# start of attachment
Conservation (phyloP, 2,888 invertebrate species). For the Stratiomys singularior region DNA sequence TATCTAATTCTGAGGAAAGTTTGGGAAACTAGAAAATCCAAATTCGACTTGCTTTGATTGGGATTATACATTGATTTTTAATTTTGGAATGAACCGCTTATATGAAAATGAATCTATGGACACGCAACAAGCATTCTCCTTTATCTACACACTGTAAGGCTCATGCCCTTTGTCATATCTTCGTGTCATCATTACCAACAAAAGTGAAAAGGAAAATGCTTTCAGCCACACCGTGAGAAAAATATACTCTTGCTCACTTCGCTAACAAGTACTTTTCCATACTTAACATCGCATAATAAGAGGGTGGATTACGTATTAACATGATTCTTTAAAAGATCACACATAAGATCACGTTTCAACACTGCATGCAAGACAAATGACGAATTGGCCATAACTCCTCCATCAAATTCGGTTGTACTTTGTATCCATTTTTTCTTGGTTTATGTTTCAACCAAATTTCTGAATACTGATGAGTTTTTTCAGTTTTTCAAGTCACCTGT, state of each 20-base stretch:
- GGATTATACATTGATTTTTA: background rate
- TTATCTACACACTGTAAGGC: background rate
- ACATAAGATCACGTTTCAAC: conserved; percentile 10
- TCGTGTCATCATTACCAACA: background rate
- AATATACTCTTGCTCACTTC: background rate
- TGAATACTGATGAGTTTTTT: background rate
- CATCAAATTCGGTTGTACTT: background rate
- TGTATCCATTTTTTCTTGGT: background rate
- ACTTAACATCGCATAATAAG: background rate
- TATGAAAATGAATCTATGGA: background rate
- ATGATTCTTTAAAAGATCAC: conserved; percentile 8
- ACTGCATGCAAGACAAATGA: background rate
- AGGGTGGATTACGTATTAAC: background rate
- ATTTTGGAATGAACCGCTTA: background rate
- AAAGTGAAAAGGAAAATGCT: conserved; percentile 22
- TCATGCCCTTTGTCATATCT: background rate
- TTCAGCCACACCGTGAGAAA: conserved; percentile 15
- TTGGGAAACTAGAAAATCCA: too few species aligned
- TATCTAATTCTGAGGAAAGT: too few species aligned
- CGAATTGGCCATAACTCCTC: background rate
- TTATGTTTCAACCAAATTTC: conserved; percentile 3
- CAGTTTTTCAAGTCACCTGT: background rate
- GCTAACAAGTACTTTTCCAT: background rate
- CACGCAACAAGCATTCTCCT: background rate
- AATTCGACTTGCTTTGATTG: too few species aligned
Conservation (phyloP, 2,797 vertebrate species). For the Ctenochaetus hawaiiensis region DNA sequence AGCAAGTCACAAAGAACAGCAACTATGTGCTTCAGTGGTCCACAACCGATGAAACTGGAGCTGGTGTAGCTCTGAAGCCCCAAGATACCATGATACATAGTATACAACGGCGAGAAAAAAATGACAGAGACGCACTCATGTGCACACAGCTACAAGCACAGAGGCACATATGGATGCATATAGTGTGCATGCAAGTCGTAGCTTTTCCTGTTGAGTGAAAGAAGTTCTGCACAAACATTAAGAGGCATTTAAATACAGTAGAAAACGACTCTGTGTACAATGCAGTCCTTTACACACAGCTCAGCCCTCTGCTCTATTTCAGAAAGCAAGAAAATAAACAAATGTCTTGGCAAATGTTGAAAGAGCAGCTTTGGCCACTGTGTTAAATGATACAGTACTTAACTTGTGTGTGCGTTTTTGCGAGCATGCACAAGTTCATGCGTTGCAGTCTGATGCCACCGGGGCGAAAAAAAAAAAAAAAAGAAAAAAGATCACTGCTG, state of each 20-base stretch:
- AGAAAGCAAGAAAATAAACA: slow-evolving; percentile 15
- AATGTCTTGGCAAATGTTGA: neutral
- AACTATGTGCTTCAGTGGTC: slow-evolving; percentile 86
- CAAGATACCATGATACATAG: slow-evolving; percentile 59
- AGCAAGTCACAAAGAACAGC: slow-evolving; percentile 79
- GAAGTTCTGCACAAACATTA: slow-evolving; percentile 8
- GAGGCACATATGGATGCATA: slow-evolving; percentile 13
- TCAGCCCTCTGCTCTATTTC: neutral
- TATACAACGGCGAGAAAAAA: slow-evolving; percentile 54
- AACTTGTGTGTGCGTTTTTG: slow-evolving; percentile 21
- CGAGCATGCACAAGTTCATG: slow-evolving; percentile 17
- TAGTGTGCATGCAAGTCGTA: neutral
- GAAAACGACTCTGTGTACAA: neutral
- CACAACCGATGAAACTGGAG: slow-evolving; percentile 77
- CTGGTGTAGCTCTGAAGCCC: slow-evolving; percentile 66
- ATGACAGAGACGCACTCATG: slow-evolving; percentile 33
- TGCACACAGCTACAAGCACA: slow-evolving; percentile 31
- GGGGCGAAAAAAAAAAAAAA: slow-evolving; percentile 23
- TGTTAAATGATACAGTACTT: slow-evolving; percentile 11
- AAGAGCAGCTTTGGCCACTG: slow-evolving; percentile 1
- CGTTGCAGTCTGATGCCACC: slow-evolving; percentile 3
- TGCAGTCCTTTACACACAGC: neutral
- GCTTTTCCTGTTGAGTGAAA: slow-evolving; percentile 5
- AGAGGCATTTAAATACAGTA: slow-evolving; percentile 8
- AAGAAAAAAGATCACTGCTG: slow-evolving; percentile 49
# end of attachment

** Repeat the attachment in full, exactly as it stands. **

Conservation (phyloP, 2,888 invertebrate species). For the Stratiomys singularior region DNA sequence TATCTAATTCTGAGGAAAGTTTGGGAAACTAGAAAATCCAAATTCGACTTGCTTTGATTGGGATTATACATTGATTTTTAATTTTGGAATGAACCGCTTATATGAAAATGAATCTATGGACACGCAACAAGCATTCTCCTTTATCTACACACTGTAAGGCTCATGCCCTTTGTCATATCTTCGTGTCATCATTACCAACAAAAGTGAAAAGGAAAATGCTTTCAGCCACACCGTGAGAAAAATATACTCTTGCTCACTTCGCTAACAAGTACTTTTCCATACTTAACATCGCATAATAAGAGGGTGGATTACGTATTAACATGATTCTTTAAAAGATCACACATAAGATCACGTTTCAACACTGCATGCAAGACAAATGACGAATTGGCCATAACTCCTCCATCAAATTCGGTTGTACTTTGTATCCATTTTTTCTTGGTTTATGTTTCAACCAAATTTCTGAATACTGATGAGTTTTTTCAGTTTTTCAAGTCACCTGT, state of each 20-base stretch:
- GGATTATACATTGATTTTTA: background rate
- TTATCTACACACTGTAAGGC: background rate
- ACATAAGATCACGTTTCAAC: conserved; percentile 10
- TCGTGTCATCATTACCAACA: background rate
- AATATACTCTTGCTCACTTC: background rate
- TGAATACTGATGAGTTTTTT: background rate
- CATCAAATTCGGTTGTACTT: background rate
- TGTATCCATTTTTTCTTGGT: background rate
- ACTTAACATCGCATAATAAG: background rate
- TATGAAAATGAATCTATGGA: background rate
- ATGATTCTTTAAAAGATCAC: conserved; percentile 8
- ACTGCATGCAAGACAAATGA: background rate
- AGGGTGGATTACGTATTAAC: background rate
- ATTTTGGAATGAACCGCTTA: background rate
- AAAGTGAAAAGGAAAATGCT: conserved; percentile 22
- TCATGCCCTTTGTCATATCT: background rate
- TTCAGCCACACCGTGAGAAA: conserved; percentile 15
- TTGGGAAACTAGAAAATCCA: too few species aligned
- TATCTAATTCTGAGGAAAGT: too few species aligned
- CGAATTGGCCATAACTCCTC: background rate
- TTATGTTTCAACCAAATTTC: conserved; percentile 3
- CAGTTTTTCAAGTCACCTGT: background rate
- GCTAACAAGTACTTTTCCAT: background rate
- CACGCAACAAGCATTCTCCT: background rate
- AATTCGACTTGCTTTGATTG: too few species aligned
Conservation (phyloP, 2,797 vertebrate species). For the Ctenochaetus hawaiiensis region DNA sequence AGCAAGTCACAAAGAACAGCAACTATGTGCTTCAGTGGTCCACAACCGATGAAACTGGAGCTGGTGTAGCTCTGAAGCCCCAAGATACCATGATACATAGTATACAACGGCGAGAAAAAAATGACAGAGACGCACTCATGTGCACACAGCTACAAGCACAGAGGCACATATGGATGCATATAGTGTGCATGCAAGTCGTAGCTTTTCCTGTTGAGTGAAAGAAGTTCTGCACAAACATTAAGAGGCATTTAAATACAGTAGAAAACGACTCTGTGTACAATGCAGTCCTTTACACACAGCTCAGCCCTCTGCTCTATTTCAGAAAGCAAGAAAATAAACAAATGTCTTGGCAAATGTTGAAAGAGCAGCTTTGGCCACTGTGTTAAATGATACAGTACTTAACTTGTGTGTGCGTTTTTGCGAGCATGCACAAGTTCATGCGTTGCAGTCTGATGCCACCGGGGCGAAAAAAAAAAAAAAAAGAAAAAAGATCACTGCTG, state of each 20-base stretch:
- AGAAAGCAAGAAAATAAACA: slow-evolving; percentile 15
- AATGTCTTGGCAAATGTTGA: neutral
- AACTATGTGCTTCAGTGGTC: slow-evolving; percentile 86
- CAAGATACCATGATACATAG: slow-evolving; percentile 59
- AGCAAGTCACAAAGAACAGC: slow-evolving; percentile 79
- GAAGTTCTGCACAAACATTA: slow-evolving; percentile 8
- GAGGCACATATGGATGCATA: slow-evolving; percentile 13
- TCAGCCCTCTGCTCTATTTC: neutral
- TATACAACGGCGAGAAAAAA: slow-evolving; percentile 54
- AACTTGTGTGTGCGTTTTTG: slow-evolving; percentile 21
- CGAGCATGCACAAGTTCATG: slow-evolving; percentile 17
- TAGTGTGCATGCAAGTCGTA: neutral
- GAAAACGACTCTGTGTACAA: neutral
- CACAACCGATGAAACTGGAG: slow-evolving; percentile 77
- CTGGTGTAGCTCTGAAGCCC: slow-evolving; percentile 66
- ATGACAGAGACGCACTCATG: slow-evolving; percentile 33
- TGCACACAGCTACAAGCACA: slow-evolving; percentile 31
- GGGGCGAAAAAAAAAAAAAA: slow-evolving; percentile 23
- TGTTAAATGATACAGTACTT: slow-evolving; percentile 11
- AAGAGCAGCTTTGGCCACTG: slow-evolving; percentile 1
- CGTTGCAGTCTGATGCCACC: slow-evolving; percentile 3
- TGCAGTCCTTTACACACAGC: neutral
- GCTTTTCCTGTTGAGTGAAA: slow-evolving; percentile 5
- AGAGGCATTTAAATACAGTA: slow-evolving; percentile 8
- AAGAAAAAAGATCACTGCTG: slow-evolving; percentile 49